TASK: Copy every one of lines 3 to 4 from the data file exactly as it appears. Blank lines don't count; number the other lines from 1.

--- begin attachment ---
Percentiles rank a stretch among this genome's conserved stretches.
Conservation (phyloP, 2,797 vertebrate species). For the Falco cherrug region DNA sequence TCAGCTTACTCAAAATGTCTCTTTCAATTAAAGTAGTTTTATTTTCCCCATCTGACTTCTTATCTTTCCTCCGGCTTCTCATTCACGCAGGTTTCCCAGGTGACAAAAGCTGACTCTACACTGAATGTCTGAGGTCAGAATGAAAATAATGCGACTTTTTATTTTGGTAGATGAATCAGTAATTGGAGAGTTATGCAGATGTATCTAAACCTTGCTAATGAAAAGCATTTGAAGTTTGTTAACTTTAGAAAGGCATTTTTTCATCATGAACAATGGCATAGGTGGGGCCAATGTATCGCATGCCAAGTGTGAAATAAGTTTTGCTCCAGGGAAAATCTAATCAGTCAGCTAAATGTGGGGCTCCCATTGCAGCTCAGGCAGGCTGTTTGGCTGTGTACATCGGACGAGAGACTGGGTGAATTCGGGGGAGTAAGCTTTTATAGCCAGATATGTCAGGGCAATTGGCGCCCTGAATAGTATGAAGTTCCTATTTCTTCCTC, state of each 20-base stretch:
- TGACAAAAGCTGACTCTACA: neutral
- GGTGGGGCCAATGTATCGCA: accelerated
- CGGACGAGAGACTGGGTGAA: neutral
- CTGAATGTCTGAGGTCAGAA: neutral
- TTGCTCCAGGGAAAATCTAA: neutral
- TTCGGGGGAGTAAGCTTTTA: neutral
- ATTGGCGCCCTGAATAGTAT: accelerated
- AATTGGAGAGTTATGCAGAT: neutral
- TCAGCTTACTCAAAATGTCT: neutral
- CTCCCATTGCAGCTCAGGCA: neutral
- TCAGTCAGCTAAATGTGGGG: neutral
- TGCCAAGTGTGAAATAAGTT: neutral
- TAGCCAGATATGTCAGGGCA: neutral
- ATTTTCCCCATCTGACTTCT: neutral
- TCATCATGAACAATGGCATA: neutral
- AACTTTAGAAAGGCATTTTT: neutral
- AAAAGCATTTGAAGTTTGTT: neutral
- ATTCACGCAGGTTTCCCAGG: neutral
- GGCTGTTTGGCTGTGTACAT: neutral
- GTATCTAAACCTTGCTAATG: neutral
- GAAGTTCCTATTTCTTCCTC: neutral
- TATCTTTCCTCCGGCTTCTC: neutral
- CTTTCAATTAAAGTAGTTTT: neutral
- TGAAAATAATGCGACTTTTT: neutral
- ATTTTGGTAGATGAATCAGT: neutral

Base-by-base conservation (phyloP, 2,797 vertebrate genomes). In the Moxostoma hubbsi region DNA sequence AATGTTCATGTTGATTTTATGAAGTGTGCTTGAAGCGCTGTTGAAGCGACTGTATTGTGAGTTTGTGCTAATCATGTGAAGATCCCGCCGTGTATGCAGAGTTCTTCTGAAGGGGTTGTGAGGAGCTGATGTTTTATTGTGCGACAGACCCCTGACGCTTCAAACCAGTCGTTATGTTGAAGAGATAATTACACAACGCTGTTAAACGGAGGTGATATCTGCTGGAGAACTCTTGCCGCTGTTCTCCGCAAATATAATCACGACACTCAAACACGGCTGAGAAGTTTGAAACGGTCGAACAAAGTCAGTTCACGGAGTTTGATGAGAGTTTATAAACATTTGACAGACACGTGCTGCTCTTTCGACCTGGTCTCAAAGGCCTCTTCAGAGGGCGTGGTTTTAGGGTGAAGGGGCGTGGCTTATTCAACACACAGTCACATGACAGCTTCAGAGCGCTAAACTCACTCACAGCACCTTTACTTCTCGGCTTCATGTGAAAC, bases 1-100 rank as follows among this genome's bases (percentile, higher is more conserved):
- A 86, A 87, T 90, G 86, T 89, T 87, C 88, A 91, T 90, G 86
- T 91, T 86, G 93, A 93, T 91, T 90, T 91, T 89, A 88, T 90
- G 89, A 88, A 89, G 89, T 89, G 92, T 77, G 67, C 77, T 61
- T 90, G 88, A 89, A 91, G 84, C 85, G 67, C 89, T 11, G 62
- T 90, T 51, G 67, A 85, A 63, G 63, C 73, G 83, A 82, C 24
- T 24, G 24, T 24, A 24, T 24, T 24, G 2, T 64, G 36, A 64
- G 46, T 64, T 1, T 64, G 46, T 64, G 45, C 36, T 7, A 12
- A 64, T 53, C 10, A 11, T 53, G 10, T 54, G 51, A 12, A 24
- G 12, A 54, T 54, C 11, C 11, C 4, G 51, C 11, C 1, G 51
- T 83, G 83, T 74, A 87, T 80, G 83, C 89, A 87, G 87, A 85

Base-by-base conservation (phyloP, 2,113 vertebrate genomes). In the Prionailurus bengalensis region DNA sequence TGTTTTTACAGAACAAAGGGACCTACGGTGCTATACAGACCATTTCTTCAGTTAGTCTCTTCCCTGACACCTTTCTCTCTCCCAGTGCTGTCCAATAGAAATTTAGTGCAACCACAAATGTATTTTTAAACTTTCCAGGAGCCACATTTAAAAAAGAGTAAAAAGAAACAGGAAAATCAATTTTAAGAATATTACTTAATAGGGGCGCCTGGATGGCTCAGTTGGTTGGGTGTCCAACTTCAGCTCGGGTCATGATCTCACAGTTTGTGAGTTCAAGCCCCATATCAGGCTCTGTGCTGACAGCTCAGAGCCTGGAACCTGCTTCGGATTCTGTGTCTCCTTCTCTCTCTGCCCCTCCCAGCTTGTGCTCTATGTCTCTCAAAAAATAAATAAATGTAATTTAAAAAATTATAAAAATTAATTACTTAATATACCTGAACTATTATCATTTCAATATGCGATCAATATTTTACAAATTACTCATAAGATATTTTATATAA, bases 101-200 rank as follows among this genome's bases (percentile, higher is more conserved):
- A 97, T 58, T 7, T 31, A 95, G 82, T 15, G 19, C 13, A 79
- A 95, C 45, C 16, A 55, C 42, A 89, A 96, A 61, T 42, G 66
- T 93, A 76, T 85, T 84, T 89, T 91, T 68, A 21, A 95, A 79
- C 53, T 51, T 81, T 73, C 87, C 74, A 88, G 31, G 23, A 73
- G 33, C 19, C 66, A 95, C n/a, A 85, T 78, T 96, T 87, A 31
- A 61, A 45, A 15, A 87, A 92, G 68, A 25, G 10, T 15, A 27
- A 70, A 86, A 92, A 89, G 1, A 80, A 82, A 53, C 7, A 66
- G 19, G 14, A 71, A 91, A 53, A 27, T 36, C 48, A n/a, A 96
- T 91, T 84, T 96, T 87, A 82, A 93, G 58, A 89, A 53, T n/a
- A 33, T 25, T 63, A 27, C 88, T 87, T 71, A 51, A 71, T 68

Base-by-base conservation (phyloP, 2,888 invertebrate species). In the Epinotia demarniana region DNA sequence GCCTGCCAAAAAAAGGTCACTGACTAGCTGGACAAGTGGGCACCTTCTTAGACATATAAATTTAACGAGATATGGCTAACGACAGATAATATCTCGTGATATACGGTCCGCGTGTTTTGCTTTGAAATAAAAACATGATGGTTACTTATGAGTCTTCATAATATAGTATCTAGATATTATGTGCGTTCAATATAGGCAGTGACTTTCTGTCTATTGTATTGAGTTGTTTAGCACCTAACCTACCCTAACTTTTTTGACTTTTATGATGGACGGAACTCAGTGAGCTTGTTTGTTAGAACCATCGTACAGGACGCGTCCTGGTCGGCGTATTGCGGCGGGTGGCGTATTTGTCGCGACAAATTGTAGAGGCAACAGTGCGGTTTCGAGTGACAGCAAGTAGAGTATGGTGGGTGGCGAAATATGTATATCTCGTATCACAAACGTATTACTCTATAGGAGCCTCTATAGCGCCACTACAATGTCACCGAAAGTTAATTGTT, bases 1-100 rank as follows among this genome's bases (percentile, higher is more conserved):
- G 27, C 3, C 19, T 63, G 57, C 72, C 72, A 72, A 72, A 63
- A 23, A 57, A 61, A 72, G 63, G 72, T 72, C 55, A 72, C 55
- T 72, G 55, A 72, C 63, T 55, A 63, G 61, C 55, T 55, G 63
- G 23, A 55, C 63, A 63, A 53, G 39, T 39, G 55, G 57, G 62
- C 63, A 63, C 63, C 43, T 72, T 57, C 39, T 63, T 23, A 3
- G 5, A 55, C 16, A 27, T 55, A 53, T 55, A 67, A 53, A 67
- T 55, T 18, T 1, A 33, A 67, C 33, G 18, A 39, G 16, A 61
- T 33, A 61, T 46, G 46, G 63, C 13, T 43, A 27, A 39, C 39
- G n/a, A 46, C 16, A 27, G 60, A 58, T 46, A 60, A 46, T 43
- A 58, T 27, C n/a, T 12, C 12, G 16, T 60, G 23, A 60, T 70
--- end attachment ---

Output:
- TGACAAAAGCTGACTCTACA: neutral
- GGTGGGGCCAATGTATCGCA: accelerated